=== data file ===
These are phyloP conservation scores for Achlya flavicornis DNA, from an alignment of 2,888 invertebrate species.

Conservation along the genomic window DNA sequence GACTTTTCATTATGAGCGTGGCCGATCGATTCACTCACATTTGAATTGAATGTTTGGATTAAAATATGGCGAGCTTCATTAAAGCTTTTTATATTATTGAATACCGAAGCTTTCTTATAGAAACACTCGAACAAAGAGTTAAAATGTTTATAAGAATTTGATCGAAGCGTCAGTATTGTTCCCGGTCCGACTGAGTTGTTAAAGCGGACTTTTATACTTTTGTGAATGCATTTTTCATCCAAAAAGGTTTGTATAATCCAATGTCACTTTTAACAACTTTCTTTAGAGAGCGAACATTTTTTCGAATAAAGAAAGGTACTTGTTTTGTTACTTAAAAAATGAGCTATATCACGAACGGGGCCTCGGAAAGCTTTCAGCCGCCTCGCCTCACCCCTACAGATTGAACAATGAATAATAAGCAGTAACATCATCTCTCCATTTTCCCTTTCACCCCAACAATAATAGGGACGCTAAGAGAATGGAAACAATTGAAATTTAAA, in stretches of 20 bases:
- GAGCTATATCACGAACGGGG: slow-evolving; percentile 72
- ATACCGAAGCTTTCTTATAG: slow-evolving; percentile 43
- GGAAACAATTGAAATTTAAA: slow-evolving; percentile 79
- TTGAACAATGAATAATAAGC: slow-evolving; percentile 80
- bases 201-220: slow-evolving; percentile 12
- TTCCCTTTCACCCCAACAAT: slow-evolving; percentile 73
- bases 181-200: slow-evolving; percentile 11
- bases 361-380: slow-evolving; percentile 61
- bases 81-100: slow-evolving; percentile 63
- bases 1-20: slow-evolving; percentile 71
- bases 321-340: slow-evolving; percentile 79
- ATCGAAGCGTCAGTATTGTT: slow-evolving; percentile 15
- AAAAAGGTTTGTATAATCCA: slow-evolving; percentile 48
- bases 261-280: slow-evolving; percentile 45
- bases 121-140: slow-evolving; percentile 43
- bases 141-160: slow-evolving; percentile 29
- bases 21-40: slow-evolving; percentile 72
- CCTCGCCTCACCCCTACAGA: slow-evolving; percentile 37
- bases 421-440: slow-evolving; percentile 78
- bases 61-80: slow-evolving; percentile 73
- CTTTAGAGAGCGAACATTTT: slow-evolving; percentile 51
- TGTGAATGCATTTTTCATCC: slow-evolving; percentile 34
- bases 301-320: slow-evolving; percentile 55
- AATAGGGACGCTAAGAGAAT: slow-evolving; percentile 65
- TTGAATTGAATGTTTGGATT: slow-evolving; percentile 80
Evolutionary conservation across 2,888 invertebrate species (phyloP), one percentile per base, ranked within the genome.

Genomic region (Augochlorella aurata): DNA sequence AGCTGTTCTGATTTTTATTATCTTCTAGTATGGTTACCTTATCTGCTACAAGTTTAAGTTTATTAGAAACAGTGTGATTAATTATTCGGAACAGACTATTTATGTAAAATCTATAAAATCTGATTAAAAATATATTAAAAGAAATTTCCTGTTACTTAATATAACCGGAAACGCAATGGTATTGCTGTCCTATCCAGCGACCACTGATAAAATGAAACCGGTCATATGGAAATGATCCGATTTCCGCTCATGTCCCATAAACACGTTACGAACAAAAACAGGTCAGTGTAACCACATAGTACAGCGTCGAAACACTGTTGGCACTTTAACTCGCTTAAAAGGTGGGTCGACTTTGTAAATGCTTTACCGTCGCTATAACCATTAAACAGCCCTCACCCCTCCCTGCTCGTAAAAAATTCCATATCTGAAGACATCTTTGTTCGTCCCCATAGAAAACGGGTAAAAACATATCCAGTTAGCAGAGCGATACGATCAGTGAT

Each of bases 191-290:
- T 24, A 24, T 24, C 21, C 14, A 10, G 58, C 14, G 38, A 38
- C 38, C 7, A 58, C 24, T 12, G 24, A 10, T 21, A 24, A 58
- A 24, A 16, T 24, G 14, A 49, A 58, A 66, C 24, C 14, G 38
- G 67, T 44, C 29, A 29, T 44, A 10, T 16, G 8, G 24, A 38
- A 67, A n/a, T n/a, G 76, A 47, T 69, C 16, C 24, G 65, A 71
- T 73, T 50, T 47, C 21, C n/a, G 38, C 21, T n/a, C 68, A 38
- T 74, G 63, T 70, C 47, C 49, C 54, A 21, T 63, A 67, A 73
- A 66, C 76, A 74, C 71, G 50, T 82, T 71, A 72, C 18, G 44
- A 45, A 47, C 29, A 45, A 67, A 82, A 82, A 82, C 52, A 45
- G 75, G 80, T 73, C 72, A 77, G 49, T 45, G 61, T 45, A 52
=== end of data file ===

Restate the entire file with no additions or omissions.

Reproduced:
These are phyloP conservation scores for Achlya flavicornis DNA, from an alignment of 2,888 invertebrate species.

Conservation along the genomic window DNA sequence GACTTTTCATTATGAGCGTGGCCGATCGATTCACTCACATTTGAATTGAATGTTTGGATTAAAATATGGCGAGCTTCATTAAAGCTTTTTATATTATTGAATACCGAAGCTTTCTTATAGAAACACTCGAACAAAGAGTTAAAATGTTTATAAGAATTTGATCGAAGCGTCAGTATTGTTCCCGGTCCGACTGAGTTGTTAAAGCGGACTTTTATACTTTTGTGAATGCATTTTTCATCCAAAAAGGTTTGTATAATCCAATGTCACTTTTAACAACTTTCTTTAGAGAGCGAACATTTTTTCGAATAAAGAAAGGTACTTGTTTTGTTACTTAAAAAATGAGCTATATCACGAACGGGGCCTCGGAAAGCTTTCAGCCGCCTCGCCTCACCCCTACAGATTGAACAATGAATAATAAGCAGTAACATCATCTCTCCATTTTCCCTTTCACCCCAACAATAATAGGGACGCTAAGAGAATGGAAACAATTGAAATTTAAA, in stretches of 20 bases:
- GAGCTATATCACGAACGGGG: slow-evolving; percentile 72
- ATACCGAAGCTTTCTTATAG: slow-evolving; percentile 43
- GGAAACAATTGAAATTTAAA: slow-evolving; percentile 79
- TTGAACAATGAATAATAAGC: slow-evolving; percentile 80
- bases 201-220: slow-evolving; percentile 12
- TTCCCTTTCACCCCAACAAT: slow-evolving; percentile 73
- bases 181-200: slow-evolving; percentile 11
- bases 361-380: slow-evolving; percentile 61
- bases 81-100: slow-evolving; percentile 63
- bases 1-20: slow-evolving; percentile 71
- bases 321-340: slow-evolving; percentile 79
- ATCGAAGCGTCAGTATTGTT: slow-evolving; percentile 15
- AAAAAGGTTTGTATAATCCA: slow-evolving; percentile 48
- bases 261-280: slow-evolving; percentile 45
- bases 121-140: slow-evolving; percentile 43
- bases 141-160: slow-evolving; percentile 29
- bases 21-40: slow-evolving; percentile 72
- CCTCGCCTCACCCCTACAGA: slow-evolving; percentile 37
- bases 421-440: slow-evolving; percentile 78
- bases 61-80: slow-evolving; percentile 73
- CTTTAGAGAGCGAACATTTT: slow-evolving; percentile 51
- TGTGAATGCATTTTTCATCC: slow-evolving; percentile 34
- bases 301-320: slow-evolving; percentile 55
- AATAGGGACGCTAAGAGAAT: slow-evolving; percentile 65
- TTGAATTGAATGTTTGGATT: slow-evolving; percentile 80
Evolutionary conservation across 2,888 invertebrate species (phyloP), one percentile per base, ranked within the genome.

Genomic region (Augochlorella aurata): DNA sequence AGCTGTTCTGATTTTTATTATCTTCTAGTATGGTTACCTTATCTGCTACAAGTTTAAGTTTATTAGAAACAGTGTGATTAATTATTCGGAACAGACTATTTATGTAAAATCTATAAAATCTGATTAAAAATATATTAAAAGAAATTTCCTGTTACTTAATATAACCGGAAACGCAATGGTATTGCTGTCCTATCCAGCGACCACTGATAAAATGAAACCGGTCATATGGAAATGATCCGATTTCCGCTCATGTCCCATAAACACGTTACGAACAAAAACAGGTCAGTGTAACCACATAGTACAGCGTCGAAACACTGTTGGCACTTTAACTCGCTTAAAAGGTGGGTCGACTTTGTAAATGCTTTACCGTCGCTATAACCATTAAACAGCCCTCACCCCTCCCTGCTCGTAAAAAATTCCATATCTGAAGACATCTTTGTTCGTCCCCATAGAAAACGGGTAAAAACATATCCAGTTAGCAGAGCGATACGATCAGTGAT

Each of bases 191-290:
- T 24, A 24, T 24, C 21, C 14, A 10, G 58, C 14, G 38, A 38
- C 38, C 7, A 58, C 24, T 12, G 24, A 10, T 21, A 24, A 58
- A 24, A 16, T 24, G 14, A 49, A 58, A 66, C 24, C 14, G 38
- G 67, T 44, C 29, A 29, T 44, A 10, T 16, G 8, G 24, A 38
- A 67, A n/a, T n/a, G 76, A 47, T 69, C 16, C 24, G 65, A 71
- T 73, T 50, T 47, C 21, C n/a, G 38, C 21, T n/a, C 68, A 38
- T 74, G 63, T 70, C 47, C 49, C 54, A 21, T 63, A 67, A 73
- A 66, C 76, A 74, C 71, G 50, T 82, T 71, A 72, C 18, G 44
- A 45, A 47, C 29, A 45, A 67, A 82, A 82, A 82, C 52, A 45
- G 75, G 80, T 73, C 72, A 77, G 49, T 45, G 61, T 45, A 52